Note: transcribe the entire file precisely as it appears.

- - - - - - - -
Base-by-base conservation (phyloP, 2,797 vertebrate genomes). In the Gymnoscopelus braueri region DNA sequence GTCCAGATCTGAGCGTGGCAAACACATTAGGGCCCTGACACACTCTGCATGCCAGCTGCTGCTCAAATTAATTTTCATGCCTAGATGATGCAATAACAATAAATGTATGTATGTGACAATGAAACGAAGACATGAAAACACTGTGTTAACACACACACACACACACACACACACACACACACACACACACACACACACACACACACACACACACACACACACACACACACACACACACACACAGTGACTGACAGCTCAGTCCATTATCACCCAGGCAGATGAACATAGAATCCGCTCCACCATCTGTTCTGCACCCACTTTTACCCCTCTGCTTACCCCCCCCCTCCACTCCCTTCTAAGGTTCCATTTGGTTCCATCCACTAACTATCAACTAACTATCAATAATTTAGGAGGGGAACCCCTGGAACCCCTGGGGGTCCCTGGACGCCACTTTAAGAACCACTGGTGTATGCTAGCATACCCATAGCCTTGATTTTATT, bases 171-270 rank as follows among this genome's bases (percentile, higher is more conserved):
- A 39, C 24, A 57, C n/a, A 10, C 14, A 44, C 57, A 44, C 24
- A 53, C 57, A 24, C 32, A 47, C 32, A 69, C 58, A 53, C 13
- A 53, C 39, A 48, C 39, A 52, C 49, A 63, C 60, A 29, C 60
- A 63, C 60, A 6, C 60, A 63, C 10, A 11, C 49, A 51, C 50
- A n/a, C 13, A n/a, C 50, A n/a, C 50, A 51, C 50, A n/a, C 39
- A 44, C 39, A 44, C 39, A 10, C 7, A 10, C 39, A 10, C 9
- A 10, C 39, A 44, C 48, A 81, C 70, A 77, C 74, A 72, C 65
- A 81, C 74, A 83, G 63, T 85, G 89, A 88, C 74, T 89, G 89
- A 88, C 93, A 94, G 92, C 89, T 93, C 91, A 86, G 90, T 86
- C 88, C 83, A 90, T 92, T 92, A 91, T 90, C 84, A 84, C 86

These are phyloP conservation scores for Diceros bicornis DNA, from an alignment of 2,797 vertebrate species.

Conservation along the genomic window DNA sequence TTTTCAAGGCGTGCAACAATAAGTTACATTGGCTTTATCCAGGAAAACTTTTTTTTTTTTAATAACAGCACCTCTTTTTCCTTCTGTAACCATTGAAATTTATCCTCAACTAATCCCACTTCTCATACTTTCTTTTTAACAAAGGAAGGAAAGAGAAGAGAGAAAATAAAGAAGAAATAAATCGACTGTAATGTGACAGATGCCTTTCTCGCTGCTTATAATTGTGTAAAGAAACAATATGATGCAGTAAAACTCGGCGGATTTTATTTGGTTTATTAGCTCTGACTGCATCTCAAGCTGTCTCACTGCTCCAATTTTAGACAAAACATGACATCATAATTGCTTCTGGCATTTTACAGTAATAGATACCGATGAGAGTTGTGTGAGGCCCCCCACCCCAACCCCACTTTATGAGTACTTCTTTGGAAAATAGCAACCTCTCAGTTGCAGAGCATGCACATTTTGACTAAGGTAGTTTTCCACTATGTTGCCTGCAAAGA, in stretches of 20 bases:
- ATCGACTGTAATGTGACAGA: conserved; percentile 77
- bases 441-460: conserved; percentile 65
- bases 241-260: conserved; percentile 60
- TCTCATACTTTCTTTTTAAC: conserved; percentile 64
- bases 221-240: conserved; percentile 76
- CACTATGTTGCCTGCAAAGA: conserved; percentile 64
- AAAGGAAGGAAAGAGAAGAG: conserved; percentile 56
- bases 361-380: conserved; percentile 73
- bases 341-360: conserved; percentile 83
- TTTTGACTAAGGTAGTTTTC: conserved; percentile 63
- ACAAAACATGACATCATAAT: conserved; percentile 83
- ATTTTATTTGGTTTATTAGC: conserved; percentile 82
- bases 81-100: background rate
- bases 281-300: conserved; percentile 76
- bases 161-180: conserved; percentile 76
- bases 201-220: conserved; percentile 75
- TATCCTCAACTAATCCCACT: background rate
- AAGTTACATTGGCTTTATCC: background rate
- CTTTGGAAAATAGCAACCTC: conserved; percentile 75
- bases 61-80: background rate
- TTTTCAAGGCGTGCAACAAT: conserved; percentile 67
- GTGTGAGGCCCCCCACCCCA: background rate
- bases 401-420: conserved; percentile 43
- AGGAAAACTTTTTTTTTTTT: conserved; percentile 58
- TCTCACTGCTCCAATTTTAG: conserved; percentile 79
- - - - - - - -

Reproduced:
Base-by-base conservation (phyloP, 2,797 vertebrate genomes). In the Gymnoscopelus braueri region DNA sequence GTCCAGATCTGAGCGTGGCAAACACATTAGGGCCCTGACACACTCTGCATGCCAGCTGCTGCTCAAATTAATTTTCATGCCTAGATGATGCAATAACAATAAATGTATGTATGTGACAATGAAACGAAGACATGAAAACACTGTGTTAACACACACACACACACACACACACACACACACACACACACACACACACACACACACACACACACACACACACACACACACACACACACACACACAGTGACTGACAGCTCAGTCCATTATCACCCAGGCAGATGAACATAGAATCCGCTCCACCATCTGTTCTGCACCCACTTTTACCCCTCTGCTTACCCCCCCCCTCCACTCCCTTCTAAGGTTCCATTTGGTTCCATCCACTAACTATCAACTAACTATCAATAATTTAGGAGGGGAACCCCTGGAACCCCTGGGGGTCCCTGGACGCCACTTTAAGAACCACTGGTGTATGCTAGCATACCCATAGCCTTGATTTTATT, bases 171-270 rank as follows among this genome's bases (percentile, higher is more conserved):
- A 39, C 24, A 57, C n/a, A 10, C 14, A 44, C 57, A 44, C 24
- A 53, C 57, A 24, C 32, A 47, C 32, A 69, C 58, A 53, C 13
- A 53, C 39, A 48, C 39, A 52, C 49, A 63, C 60, A 29, C 60
- A 63, C 60, A 6, C 60, A 63, C 10, A 11, C 49, A 51, C 50
- A n/a, C 13, A n/a, C 50, A n/a, C 50, A 51, C 50, A n/a, C 39
- A 44, C 39, A 44, C 39, A 10, C 7, A 10, C 39, A 10, C 9
- A 10, C 39, A 44, C 48, A 81, C 70, A 77, C 74, A 72, C 65
- A 81, C 74, A 83, G 63, T 85, G 89, A 88, C 74, T 89, G 89
- A 88, C 93, A 94, G 92, C 89, T 93, C 91, A 86, G 90, T 86
- C 88, C 83, A 90, T 92, T 92, A 91, T 90, C 84, A 84, C 86

These are phyloP conservation scores for Diceros bicornis DNA, from an alignment of 2,797 vertebrate species.

Conservation along the genomic window DNA sequence TTTTCAAGGCGTGCAACAATAAGTTACATTGGCTTTATCCAGGAAAACTTTTTTTTTTTTAATAACAGCACCTCTTTTTCCTTCTGTAACCATTGAAATTTATCCTCAACTAATCCCACTTCTCATACTTTCTTTTTAACAAAGGAAGGAAAGAGAAGAGAGAAAATAAAGAAGAAATAAATCGACTGTAATGTGACAGATGCCTTTCTCGCTGCTTATAATTGTGTAAAGAAACAATATGATGCAGTAAAACTCGGCGGATTTTATTTGGTTTATTAGCTCTGACTGCATCTCAAGCTGTCTCACTGCTCCAATTTTAGACAAAACATGACATCATAATTGCTTCTGGCATTTTACAGTAATAGATACCGATGAGAGTTGTGTGAGGCCCCCCACCCCAACCCCACTTTATGAGTACTTCTTTGGAAAATAGCAACCTCTCAGTTGCAGAGCATGCACATTTTGACTAAGGTAGTTTTCCACTATGTTGCCTGCAAAGA, in stretches of 20 bases:
- ATCGACTGTAATGTGACAGA: conserved; percentile 77
- bases 441-460: conserved; percentile 65
- bases 241-260: conserved; percentile 60
- TCTCATACTTTCTTTTTAAC: conserved; percentile 64
- bases 221-240: conserved; percentile 76
- CACTATGTTGCCTGCAAAGA: conserved; percentile 64
- AAAGGAAGGAAAGAGAAGAG: conserved; percentile 56
- bases 361-380: conserved; percentile 73
- bases 341-360: conserved; percentile 83
- TTTTGACTAAGGTAGTTTTC: conserved; percentile 63
- ACAAAACATGACATCATAAT: conserved; percentile 83
- ATTTTATTTGGTTTATTAGC: conserved; percentile 82
- bases 81-100: background rate
- bases 281-300: conserved; percentile 76
- bases 161-180: conserved; percentile 76
- bases 201-220: conserved; percentile 75
- TATCCTCAACTAATCCCACT: background rate
- AAGTTACATTGGCTTTATCC: background rate
- CTTTGGAAAATAGCAACCTC: conserved; percentile 75
- bases 61-80: background rate
- TTTTCAAGGCGTGCAACAAT: conserved; percentile 67
- GTGTGAGGCCCCCCACCCCA: background rate
- bases 401-420: conserved; percentile 43
- AGGAAAACTTTTTTTTTTTT: conserved; percentile 58
- TCTCACTGCTCCAATTTTAG: conserved; percentile 79